Cash-strapped Saab said on Monday it did not know when it will start building vehicles again.
"It will not be today. The staff is in place this morning but not today. We have no forecast, but we will try and restart it as soon as we can," Saab spokesman Eric Geers told Reuters.
Saab's factory in Trollhattan, southern Sweden, stood still for most of April and May because it could not pay its suppliers. It started making cars again late in May, but was quickly forced to halt again when parts supplies ran out again.
Saab owner Spyker Cars said on June 9 Saab's production lines would be halted until the struggling company secured an agreement with all suppliers.
Geers would not comment on a newspaper report on Monday saying talks had been held over the weekend with Swedish property company Hemfosa on a sale and leaseback deal for the plant and property of Saab in Trollhattan.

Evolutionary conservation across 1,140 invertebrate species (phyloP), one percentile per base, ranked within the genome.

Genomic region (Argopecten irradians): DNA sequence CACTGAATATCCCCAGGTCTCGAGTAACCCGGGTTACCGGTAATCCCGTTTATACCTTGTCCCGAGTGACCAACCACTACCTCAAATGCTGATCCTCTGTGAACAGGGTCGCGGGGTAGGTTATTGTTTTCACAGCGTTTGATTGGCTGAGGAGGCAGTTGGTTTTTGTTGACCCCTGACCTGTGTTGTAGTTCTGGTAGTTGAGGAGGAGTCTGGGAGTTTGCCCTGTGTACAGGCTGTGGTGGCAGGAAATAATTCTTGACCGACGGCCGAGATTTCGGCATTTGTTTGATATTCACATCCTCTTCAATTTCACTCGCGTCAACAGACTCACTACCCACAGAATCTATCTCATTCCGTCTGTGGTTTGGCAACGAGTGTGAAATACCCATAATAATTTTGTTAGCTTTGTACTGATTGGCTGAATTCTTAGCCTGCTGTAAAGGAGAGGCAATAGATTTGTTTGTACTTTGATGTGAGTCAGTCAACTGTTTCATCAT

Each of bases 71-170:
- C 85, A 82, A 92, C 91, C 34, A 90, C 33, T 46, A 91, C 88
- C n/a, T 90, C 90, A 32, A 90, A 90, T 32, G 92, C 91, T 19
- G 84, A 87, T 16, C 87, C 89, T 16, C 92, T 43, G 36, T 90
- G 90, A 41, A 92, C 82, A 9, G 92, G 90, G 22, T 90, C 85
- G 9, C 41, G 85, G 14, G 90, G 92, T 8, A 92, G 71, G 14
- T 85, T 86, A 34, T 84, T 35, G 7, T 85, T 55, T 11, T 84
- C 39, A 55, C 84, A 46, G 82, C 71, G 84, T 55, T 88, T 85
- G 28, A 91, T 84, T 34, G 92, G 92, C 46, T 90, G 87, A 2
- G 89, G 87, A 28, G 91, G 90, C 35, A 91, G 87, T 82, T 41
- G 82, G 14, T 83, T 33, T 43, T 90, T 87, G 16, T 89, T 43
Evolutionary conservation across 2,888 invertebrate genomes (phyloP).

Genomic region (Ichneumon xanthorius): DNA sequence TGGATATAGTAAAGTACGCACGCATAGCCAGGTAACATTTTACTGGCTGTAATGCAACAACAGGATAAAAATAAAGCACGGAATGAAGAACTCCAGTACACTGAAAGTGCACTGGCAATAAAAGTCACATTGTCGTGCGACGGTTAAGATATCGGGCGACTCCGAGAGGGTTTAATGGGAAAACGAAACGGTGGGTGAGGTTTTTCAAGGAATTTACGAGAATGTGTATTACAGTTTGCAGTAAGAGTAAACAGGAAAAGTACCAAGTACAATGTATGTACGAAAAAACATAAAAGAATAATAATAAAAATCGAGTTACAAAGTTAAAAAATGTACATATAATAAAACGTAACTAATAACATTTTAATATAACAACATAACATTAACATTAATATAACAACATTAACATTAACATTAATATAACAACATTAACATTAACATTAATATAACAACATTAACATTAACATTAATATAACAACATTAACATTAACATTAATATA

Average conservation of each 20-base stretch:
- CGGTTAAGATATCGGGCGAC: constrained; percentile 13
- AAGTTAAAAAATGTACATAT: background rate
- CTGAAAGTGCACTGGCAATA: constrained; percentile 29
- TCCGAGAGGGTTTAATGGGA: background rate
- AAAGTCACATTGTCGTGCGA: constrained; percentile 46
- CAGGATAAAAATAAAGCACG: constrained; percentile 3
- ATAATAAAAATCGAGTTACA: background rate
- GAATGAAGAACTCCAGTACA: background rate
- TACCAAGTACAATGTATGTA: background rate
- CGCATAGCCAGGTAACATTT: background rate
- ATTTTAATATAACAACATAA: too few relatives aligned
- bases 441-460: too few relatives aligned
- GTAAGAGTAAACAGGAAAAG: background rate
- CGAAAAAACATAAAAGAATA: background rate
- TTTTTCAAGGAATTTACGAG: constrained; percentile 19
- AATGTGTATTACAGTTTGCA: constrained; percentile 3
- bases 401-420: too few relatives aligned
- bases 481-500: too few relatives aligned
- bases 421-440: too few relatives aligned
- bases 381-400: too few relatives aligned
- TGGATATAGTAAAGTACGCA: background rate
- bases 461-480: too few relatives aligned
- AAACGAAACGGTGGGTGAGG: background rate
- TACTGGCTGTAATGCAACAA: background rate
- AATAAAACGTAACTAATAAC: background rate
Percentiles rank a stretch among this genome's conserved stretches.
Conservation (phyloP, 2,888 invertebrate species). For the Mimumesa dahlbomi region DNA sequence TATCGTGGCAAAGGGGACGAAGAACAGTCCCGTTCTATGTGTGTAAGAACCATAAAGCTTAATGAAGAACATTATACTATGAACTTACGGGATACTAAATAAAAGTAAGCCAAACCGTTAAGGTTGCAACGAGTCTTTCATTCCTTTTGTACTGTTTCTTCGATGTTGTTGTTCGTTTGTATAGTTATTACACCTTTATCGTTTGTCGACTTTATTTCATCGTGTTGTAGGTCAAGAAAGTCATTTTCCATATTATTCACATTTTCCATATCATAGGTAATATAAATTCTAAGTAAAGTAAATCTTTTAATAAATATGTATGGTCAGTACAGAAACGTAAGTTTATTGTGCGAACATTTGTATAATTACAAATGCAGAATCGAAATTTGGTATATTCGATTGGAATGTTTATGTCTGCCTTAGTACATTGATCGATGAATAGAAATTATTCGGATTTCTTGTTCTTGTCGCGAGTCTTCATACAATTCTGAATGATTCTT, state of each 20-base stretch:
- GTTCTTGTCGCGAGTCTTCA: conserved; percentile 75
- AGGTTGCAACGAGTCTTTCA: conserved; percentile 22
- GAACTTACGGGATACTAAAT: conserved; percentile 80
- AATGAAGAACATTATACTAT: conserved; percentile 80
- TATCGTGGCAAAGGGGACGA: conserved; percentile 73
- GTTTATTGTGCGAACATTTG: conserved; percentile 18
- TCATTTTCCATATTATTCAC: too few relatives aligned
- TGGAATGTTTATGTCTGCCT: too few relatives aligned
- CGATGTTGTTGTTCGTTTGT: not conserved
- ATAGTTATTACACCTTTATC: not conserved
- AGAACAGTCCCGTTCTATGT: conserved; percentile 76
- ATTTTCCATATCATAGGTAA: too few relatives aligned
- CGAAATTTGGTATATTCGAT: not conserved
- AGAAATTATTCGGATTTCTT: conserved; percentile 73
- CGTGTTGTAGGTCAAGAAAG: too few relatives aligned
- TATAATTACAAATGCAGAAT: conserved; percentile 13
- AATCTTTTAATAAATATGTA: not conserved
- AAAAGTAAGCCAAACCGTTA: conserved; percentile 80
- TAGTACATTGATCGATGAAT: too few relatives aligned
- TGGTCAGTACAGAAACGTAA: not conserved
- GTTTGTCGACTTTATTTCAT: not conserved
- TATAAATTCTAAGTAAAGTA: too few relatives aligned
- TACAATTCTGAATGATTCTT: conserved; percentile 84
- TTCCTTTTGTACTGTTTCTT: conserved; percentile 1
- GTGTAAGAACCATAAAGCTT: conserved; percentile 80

According to Swedish business daily Dagens Industri, Hemfosa was prepared to pay around 300 million Swedish crowns ($46 million) for Saab's properties.
In recent weeks, Saab has agreed a rescue package from two Chinese car companies, Zhejiang Youngman Lotus Automobile Co. and Pangda which, if approved by authorities in China and Europe, will solve its mid and long-term financing problems.
However, short-term financing remains a problem with the company pinning its hopes on a quick sale of its factory to give it cash to restart production.
Saab production will be halted for at least two more weeks, a second Saab spokesperson said on Monday.
"There will be no normal production during weeks 25 and 26 (June 20th-July 3rd). But I cannot confirm any new starting date," spokeswoman Gunilla Gustavs said.